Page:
Interview with family physician about mental health
May 1, 2021
Dr. Kwak is a board-certified family physician based in Voorhees. He works with families to manage and diagnose a variety of adolescent and adulthood medical problems.
Q: As we approach May or Mental Health Awareness Month, more people are shedding light on issues regarding mental health. What does mental health mean to you?
A: I would say that mental health means general health. Your overall health depends on your mental health as well. As you grow up, you’re going to face a lot of challenges, and I guarantee you some of those are going to deal with mental health, especially in college.
Q: What kind of effects does mental health have on physical health?
A: Mental health is intertwined with physical health. If your mental health is good, then your physical health can only benefit as a result. That’s not to say that if you’re mentally healthy, you’re going to be physically healthy. However, you’re more likely to be physically in shape if you’re mentally in shape. And it works both ways, so if you’re mentally unhealthy, then it’s going to have a physical toll on your body. Say, for example, if you or someone else is going through depression, then you can easily lose your appetite, have trouble sleeping, [and] not want to move or exercise. All of those things can negatively impact your physical health.
Q: What are some of the basics to staying mentally healthy?
A: I think one of the basics is going to sleep on time. Sleeping at 1 AM and getting up at 6 or 7 AM is extremely unhealthy both physically and mentally. So getting enough sleep is fundamental for your mental health. Other things are eating healthy foods and drinking enough water. Simple things, like exercising on a regular basis. Even with Covid-19 around, people still need to go outside and get out of their homes. Staying inside your home and being in front of the computer screen isn’t good for you at all. So have enough rest, eat good foods, and exercise. Also, talk to your friends and family about the things that you’re going through. It’s important to be open.
Q: What are some ways to deal with stress?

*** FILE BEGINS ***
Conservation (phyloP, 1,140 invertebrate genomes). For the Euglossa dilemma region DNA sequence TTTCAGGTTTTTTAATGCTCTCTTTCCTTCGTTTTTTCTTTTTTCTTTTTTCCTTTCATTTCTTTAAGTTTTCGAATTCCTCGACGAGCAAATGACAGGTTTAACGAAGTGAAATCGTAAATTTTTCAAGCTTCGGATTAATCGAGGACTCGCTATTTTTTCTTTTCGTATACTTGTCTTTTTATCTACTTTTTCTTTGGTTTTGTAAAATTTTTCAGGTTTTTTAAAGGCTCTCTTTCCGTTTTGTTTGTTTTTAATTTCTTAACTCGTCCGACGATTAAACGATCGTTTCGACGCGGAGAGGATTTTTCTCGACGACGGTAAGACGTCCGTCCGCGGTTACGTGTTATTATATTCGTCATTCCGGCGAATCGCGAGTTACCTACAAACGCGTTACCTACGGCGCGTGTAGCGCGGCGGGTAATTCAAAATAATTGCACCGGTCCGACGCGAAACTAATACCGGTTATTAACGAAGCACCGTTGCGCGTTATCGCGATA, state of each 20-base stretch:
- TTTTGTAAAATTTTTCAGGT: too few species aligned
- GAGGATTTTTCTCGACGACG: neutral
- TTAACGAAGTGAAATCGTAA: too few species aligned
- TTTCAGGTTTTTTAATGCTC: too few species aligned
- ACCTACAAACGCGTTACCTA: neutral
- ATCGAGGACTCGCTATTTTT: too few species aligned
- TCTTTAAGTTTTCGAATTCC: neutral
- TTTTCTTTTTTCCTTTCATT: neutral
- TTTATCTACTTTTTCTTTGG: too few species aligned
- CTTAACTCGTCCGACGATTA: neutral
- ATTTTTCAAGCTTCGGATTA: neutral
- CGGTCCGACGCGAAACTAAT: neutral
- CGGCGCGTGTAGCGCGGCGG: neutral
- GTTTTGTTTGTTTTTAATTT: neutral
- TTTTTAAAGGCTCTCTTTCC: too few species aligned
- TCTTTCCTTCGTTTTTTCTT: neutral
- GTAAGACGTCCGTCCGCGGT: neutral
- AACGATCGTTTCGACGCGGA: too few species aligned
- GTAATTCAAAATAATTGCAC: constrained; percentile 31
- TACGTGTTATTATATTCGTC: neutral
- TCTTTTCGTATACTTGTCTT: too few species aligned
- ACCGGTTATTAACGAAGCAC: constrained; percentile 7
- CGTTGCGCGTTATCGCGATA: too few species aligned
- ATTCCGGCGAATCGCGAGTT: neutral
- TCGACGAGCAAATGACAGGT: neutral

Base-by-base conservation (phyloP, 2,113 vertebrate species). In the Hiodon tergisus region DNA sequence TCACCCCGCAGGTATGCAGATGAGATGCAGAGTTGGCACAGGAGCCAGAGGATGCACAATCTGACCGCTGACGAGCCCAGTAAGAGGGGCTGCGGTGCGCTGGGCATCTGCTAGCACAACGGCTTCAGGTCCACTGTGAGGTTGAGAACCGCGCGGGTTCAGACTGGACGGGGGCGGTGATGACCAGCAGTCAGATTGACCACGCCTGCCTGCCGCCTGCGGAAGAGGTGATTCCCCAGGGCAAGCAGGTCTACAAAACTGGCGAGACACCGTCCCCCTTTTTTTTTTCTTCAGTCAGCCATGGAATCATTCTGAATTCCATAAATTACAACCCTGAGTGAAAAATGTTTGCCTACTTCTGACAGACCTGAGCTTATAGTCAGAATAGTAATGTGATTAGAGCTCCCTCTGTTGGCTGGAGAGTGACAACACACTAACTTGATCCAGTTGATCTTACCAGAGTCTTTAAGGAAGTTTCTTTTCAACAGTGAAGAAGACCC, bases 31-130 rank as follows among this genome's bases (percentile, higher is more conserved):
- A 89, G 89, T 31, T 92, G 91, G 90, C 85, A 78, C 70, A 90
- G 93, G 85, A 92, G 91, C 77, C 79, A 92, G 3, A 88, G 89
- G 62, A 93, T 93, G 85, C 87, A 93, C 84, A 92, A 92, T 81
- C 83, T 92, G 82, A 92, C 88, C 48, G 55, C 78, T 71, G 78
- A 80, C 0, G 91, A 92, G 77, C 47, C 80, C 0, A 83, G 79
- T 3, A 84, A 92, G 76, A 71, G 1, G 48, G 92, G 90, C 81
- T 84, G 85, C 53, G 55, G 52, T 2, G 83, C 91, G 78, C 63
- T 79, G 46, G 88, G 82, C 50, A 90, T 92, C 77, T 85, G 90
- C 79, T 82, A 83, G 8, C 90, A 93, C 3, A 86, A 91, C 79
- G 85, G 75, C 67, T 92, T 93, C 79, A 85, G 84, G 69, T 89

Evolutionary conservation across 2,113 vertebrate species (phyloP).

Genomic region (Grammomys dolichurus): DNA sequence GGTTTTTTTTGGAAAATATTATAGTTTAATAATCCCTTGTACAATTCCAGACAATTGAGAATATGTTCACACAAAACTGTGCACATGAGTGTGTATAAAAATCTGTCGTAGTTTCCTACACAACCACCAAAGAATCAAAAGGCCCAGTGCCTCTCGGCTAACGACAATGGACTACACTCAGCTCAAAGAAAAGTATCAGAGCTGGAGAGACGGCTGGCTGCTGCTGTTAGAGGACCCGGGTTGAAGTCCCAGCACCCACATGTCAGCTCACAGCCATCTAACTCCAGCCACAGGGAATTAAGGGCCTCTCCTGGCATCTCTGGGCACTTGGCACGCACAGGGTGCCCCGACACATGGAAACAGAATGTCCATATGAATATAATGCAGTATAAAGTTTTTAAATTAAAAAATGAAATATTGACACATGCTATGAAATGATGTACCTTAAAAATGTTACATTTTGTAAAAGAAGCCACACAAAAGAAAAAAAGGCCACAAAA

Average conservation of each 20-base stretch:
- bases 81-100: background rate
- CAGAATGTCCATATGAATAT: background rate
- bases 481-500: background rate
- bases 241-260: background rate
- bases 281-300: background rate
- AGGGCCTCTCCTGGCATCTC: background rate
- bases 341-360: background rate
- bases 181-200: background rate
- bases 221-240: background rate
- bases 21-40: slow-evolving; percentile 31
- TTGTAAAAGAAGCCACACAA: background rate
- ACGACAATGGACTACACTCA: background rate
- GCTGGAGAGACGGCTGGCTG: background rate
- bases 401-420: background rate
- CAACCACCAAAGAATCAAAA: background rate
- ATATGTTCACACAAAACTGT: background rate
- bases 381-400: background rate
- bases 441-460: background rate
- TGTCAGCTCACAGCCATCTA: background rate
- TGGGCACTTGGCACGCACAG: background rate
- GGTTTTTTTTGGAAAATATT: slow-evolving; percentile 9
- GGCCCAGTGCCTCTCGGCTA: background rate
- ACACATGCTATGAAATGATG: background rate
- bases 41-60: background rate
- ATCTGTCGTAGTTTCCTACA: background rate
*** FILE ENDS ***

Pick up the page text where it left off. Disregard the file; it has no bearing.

A: The ways I help my patients deal with stress depend from person to person because everyone’s condition and treatment will be different. So it’s difficult to give a straight answer, but some general things would be, like I said, exercise. My favorite exercise is Kendo, which helps me relieve my own stress. Other things like meditation; affirmations; relaxation, like a massage or a bath; [and] therapy help as well, but, again, it’s different for everyone.
Q: What’s your advice for people who are afraid or too embarrassed to ask for help?
A: No one should ever be embarrassed. Taking care of your health should always be a priority. But I can understand if some people don’t want to immediately open up about their issues. A lot of it is private and personal, and it’s going to be hard for people to ask for help. Now I don’t know the exact reasons why a person would be afraid. But the sooner that they talk to their guardian or parent or friend, the quicker they get the help they need.
Q: Have you noticed any effect that Covid-19 has on people mentally?
A: Yes, definitely. We all know how Covid-19 has hurt people physically, but it’s also hurt people mentally either directly or indirectly. Some people are having problems with their mental health because everyone’s at home, and they’re not socializing as much as they used to. To remain socially isolated from others for one year will obviously hurt a person’s mental health.